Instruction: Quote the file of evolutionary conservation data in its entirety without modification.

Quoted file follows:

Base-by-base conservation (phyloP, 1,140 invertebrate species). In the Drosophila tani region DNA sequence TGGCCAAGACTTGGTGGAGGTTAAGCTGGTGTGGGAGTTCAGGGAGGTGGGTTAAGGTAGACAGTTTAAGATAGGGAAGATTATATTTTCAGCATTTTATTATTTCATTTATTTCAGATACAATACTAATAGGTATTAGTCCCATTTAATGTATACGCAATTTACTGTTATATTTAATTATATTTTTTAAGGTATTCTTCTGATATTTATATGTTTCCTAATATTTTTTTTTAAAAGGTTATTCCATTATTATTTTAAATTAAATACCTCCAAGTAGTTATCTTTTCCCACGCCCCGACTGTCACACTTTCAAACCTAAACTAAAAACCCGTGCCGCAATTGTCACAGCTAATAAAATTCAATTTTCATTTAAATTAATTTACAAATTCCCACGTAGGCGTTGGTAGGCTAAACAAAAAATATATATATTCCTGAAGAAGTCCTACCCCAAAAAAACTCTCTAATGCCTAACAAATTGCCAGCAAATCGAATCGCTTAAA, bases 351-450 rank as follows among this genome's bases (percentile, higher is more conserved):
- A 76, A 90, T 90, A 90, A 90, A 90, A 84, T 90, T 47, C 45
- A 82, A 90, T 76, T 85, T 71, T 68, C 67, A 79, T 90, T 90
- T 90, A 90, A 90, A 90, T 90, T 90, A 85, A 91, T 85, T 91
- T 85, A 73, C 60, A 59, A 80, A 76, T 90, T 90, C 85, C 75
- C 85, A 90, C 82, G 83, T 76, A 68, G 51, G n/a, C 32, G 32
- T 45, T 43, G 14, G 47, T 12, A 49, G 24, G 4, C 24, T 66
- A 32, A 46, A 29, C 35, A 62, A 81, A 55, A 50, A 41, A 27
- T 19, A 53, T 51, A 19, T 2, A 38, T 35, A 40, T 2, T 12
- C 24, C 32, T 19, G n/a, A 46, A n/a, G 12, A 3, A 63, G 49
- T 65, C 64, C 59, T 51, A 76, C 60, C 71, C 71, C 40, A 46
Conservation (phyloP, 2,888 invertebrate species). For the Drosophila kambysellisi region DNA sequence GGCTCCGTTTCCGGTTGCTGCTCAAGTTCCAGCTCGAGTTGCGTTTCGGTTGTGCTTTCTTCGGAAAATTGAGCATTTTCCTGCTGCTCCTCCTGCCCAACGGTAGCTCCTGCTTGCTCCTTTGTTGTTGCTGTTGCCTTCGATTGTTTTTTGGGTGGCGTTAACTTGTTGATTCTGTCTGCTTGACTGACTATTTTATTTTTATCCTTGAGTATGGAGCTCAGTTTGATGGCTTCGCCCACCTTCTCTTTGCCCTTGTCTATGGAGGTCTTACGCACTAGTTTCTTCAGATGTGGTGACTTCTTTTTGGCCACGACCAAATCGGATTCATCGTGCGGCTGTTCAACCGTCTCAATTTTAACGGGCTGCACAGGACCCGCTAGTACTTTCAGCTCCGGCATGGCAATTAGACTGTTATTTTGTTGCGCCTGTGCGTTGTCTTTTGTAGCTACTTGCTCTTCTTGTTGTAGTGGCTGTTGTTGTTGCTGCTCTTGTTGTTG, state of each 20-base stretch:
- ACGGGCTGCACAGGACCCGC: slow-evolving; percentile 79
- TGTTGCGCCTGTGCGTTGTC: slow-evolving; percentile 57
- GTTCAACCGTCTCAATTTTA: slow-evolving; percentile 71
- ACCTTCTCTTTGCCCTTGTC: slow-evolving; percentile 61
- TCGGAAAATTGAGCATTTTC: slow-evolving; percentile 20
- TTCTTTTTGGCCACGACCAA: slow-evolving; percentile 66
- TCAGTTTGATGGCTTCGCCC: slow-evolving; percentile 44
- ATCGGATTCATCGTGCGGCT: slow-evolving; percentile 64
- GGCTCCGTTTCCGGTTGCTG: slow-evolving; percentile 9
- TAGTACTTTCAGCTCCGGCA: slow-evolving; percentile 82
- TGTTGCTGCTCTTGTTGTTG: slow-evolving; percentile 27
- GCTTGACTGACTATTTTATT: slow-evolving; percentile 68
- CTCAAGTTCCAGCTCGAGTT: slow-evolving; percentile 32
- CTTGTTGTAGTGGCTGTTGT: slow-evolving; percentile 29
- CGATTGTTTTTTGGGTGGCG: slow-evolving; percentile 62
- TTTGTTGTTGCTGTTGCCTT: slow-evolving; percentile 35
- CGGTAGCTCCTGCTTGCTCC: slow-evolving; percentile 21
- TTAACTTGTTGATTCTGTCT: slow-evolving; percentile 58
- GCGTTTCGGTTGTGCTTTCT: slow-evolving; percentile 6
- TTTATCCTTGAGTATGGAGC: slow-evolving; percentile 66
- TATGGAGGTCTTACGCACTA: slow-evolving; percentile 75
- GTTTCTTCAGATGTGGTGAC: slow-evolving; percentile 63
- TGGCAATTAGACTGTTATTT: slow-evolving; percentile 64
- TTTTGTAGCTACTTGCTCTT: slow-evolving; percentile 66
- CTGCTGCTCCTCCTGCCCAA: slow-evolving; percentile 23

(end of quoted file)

Base-by-base conservation (phyloP, 1,140 invertebrate species). In the Drosophila tani region DNA sequence TGGCCAAGACTTGGTGGAGGTTAAGCTGGTGTGGGAGTTCAGGGAGGTGGGTTAAGGTAGACAGTTTAAGATAGGGAAGATTATATTTTCAGCATTTTATTATTTCATTTATTTCAGATACAATACTAATAGGTATTAGTCCCATTTAATGTATACGCAATTTACTGTTATATTTAATTATATTTTTTAAGGTATTCTTCTGATATTTATATGTTTCCTAATATTTTTTTTTAAAAGGTTATTCCATTATTATTTTAAATTAAATACCTCCAAGTAGTTATCTTTTCCCACGCCCCGACTGTCACACTTTCAAACCTAAACTAAAAACCCGTGCCGCAATTGTCACAGCTAATAAAATTCAATTTTCATTTAAATTAATTTACAAATTCCCACGTAGGCGTTGGTAGGCTAAACAAAAAATATATATATTCCTGAAGAAGTCCTACCCCAAAAAAACTCTCTAATGCCTAACAAATTGCCAGCAAATCGAATCGCTTAAA, bases 351-450 rank as follows among this genome's bases (percentile, higher is more conserved):
- A 76, A 90, T 90, A 90, A 90, A 90, A 84, T 90, T 47, C 45
- A 82, A 90, T 76, T 85, T 71, T 68, C 67, A 79, T 90, T 90
- T 90, A 90, A 90, A 90, T 90, T 90, A 85, A 91, T 85, T 91
- T 85, A 73, C 60, A 59, A 80, A 76, T 90, T 90, C 85, C 75
- C 85, A 90, C 82, G 83, T 76, A 68, G 51, G n/a, C 32, G 32
- T 45, T 43, G 14, G 47, T 12, A 49, G 24, G 4, C 24, T 66
- A 32, A 46, A 29, C 35, A 62, A 81, A 55, A 50, A 41, A 27
- T 19, A 53, T 51, A 19, T 2, A 38, T 35, A 40, T 2, T 12
- C 24, C 32, T 19, G n/a, A 46, A n/a, G 12, A 3, A 63, G 49
- T 65, C 64, C 59, T 51, A 76, C 60, C 71, C 71, C 40, A 46
Conservation (phyloP, 2,888 invertebrate species). For the Drosophila kambysellisi region DNA sequence GGCTCCGTTTCCGGTTGCTGCTCAAGTTCCAGCTCGAGTTGCGTTTCGGTTGTGCTTTCTTCGGAAAATTGAGCATTTTCCTGCTGCTCCTCCTGCCCAACGGTAGCTCCTGCTTGCTCCTTTGTTGTTGCTGTTGCCTTCGATTGTTTTTTGGGTGGCGTTAACTTGTTGATTCTGTCTGCTTGACTGACTATTTTATTTTTATCCTTGAGTATGGAGCTCAGTTTGATGGCTTCGCCCACCTTCTCTTTGCCCTTGTCTATGGAGGTCTTACGCACTAGTTTCTTCAGATGTGGTGACTTCTTTTTGGCCACGACCAAATCGGATTCATCGTGCGGCTGTTCAACCGTCTCAATTTTAACGGGCTGCACAGGACCCGCTAGTACTTTCAGCTCCGGCATGGCAATTAGACTGTTATTTTGTTGCGCCTGTGCGTTGTCTTTTGTAGCTACTTGCTCTTCTTGTTGTAGTGGCTGTTGTTGTTGCTGCTCTTGTTGTTG, state of each 20-base stretch:
- ACGGGCTGCACAGGACCCGC: slow-evolving; percentile 79
- TGTTGCGCCTGTGCGTTGTC: slow-evolving; percentile 57
- GTTCAACCGTCTCAATTTTA: slow-evolving; percentile 71
- ACCTTCTCTTTGCCCTTGTC: slow-evolving; percentile 61
- TCGGAAAATTGAGCATTTTC: slow-evolving; percentile 20
- TTCTTTTTGGCCACGACCAA: slow-evolving; percentile 66
- TCAGTTTGATGGCTTCGCCC: slow-evolving; percentile 44
- ATCGGATTCATCGTGCGGCT: slow-evolving; percentile 64
- GGCTCCGTTTCCGGTTGCTG: slow-evolving; percentile 9
- TAGTACTTTCAGCTCCGGCA: slow-evolving; percentile 82
- TGTTGCTGCTCTTGTTGTTG: slow-evolving; percentile 27
- GCTTGACTGACTATTTTATT: slow-evolving; percentile 68
- CTCAAGTTCCAGCTCGAGTT: slow-evolving; percentile 32
- CTTGTTGTAGTGGCTGTTGT: slow-evolving; percentile 29
- CGATTGTTTTTTGGGTGGCG: slow-evolving; percentile 62
- TTTGTTGTTGCTGTTGCCTT: slow-evolving; percentile 35
- CGGTAGCTCCTGCTTGCTCC: slow-evolving; percentile 21
- TTAACTTGTTGATTCTGTCT: slow-evolving; percentile 58
- GCGTTTCGGTTGTGCTTTCT: slow-evolving; percentile 6
- TTTATCCTTGAGTATGGAGC: slow-evolving; percentile 66
- TATGGAGGTCTTACGCACTA: slow-evolving; percentile 75
- GTTTCTTCAGATGTGGTGAC: slow-evolving; percentile 63
- TGGCAATTAGACTGTTATTT: slow-evolving; percentile 64
- TTTTGTAGCTACTTGCTCTT: slow-evolving; percentile 66
- CTGCTGCTCCTCCTGCCCAA: slow-evolving; percentile 23